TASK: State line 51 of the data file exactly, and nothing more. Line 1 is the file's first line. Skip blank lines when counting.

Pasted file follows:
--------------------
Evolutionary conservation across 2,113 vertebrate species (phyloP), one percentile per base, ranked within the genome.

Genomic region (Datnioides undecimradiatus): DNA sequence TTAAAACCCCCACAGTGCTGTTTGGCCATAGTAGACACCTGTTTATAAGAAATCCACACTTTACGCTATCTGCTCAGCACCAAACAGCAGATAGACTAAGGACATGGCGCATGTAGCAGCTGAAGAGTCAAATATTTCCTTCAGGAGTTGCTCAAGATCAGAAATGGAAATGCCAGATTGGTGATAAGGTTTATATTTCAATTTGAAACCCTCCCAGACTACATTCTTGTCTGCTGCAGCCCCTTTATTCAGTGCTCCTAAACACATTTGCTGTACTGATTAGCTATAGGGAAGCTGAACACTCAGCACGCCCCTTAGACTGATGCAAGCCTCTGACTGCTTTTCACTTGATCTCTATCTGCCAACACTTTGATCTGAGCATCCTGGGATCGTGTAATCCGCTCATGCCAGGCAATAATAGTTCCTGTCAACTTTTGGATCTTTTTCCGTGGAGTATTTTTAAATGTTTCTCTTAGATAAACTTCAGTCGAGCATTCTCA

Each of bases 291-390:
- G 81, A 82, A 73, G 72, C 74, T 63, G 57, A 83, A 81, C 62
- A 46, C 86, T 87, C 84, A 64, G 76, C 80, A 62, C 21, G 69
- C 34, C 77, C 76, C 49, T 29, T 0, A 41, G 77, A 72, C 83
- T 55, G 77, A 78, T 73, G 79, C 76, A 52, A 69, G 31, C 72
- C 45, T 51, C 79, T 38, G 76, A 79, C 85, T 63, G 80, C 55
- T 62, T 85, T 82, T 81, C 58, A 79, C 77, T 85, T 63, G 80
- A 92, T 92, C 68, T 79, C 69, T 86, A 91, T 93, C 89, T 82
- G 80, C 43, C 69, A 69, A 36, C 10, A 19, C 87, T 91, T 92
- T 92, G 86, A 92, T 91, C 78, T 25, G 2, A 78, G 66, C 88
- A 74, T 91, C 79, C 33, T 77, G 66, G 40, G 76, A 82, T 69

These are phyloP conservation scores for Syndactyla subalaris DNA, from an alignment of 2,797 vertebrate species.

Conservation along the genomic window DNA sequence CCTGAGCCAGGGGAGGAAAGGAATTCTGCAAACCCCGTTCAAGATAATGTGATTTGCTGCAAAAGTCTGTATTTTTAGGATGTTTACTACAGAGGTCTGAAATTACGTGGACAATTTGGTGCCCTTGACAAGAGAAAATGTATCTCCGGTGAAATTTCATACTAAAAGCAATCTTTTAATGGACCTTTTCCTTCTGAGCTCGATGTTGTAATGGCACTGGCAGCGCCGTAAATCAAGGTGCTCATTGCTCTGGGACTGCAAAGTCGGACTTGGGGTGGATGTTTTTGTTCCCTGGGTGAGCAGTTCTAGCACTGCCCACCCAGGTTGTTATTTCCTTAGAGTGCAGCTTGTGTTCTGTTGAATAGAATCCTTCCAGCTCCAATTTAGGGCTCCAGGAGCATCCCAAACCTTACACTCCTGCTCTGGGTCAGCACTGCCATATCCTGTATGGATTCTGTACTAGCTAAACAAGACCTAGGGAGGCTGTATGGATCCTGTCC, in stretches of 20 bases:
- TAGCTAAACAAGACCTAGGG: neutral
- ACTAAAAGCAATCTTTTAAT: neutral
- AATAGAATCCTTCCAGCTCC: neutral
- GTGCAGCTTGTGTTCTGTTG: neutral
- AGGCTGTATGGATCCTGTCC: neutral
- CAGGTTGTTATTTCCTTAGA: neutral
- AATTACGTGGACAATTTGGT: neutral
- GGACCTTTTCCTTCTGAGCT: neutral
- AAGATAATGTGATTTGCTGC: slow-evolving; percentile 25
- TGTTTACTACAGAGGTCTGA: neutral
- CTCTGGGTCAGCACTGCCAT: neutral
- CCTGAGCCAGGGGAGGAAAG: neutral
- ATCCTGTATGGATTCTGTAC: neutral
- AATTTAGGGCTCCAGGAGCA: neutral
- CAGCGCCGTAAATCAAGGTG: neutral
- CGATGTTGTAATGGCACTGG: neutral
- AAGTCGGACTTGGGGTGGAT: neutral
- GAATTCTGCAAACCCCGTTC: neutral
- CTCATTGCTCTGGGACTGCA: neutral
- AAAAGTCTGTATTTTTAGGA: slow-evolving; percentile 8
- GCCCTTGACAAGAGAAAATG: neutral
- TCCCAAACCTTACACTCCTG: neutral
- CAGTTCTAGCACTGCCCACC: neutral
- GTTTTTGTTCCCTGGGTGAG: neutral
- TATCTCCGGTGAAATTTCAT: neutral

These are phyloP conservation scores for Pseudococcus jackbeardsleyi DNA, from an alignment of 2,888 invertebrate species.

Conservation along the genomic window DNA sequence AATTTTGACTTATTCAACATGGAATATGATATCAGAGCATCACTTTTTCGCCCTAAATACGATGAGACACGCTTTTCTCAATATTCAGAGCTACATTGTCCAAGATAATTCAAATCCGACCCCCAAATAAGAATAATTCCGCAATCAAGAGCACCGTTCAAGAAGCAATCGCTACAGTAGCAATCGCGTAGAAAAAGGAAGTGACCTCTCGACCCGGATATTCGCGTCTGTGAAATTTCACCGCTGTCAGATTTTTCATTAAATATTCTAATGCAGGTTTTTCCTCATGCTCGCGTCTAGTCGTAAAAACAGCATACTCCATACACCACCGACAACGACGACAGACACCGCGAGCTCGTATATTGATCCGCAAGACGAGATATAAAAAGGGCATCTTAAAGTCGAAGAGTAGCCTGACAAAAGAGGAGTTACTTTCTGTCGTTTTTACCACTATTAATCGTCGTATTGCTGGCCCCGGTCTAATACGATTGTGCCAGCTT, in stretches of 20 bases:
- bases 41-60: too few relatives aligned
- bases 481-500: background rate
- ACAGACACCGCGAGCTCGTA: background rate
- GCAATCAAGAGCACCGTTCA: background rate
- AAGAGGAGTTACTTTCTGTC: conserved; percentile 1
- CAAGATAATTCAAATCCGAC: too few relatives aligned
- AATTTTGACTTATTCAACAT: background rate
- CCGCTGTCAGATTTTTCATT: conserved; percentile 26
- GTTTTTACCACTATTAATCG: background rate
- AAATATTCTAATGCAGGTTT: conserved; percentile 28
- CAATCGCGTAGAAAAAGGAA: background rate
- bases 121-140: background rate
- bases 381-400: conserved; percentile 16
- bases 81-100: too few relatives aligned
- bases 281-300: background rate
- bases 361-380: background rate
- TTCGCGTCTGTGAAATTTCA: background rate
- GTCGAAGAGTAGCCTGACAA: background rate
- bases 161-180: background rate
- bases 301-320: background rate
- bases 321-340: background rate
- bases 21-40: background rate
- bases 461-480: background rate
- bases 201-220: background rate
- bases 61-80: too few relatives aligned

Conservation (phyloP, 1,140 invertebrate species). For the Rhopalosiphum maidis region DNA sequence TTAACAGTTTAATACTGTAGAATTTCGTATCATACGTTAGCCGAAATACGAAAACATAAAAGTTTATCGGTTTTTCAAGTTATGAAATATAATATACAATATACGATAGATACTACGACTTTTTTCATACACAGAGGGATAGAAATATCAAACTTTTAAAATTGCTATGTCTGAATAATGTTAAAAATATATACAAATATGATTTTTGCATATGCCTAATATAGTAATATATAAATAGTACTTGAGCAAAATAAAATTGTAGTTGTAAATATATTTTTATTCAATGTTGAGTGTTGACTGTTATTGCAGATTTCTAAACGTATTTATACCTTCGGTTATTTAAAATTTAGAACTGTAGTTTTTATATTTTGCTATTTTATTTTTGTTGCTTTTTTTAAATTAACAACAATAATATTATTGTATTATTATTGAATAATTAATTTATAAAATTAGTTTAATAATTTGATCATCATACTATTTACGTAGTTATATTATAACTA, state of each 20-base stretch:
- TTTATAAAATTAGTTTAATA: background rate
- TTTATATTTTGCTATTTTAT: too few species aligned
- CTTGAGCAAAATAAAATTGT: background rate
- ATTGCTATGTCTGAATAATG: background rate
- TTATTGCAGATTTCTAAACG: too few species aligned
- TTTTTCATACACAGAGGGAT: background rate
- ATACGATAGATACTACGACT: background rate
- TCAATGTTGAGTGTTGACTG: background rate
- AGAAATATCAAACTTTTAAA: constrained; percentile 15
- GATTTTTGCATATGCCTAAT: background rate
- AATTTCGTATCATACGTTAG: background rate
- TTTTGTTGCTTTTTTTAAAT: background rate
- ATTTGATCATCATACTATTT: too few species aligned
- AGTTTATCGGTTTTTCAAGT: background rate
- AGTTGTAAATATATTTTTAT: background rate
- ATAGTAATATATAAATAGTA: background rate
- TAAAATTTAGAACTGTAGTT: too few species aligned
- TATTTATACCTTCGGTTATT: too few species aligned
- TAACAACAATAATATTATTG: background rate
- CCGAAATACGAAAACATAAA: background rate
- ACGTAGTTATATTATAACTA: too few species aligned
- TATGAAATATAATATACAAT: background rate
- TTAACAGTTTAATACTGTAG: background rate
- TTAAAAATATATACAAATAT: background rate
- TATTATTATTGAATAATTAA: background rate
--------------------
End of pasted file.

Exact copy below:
- GTTTTTACCACTATTAATCG: background rate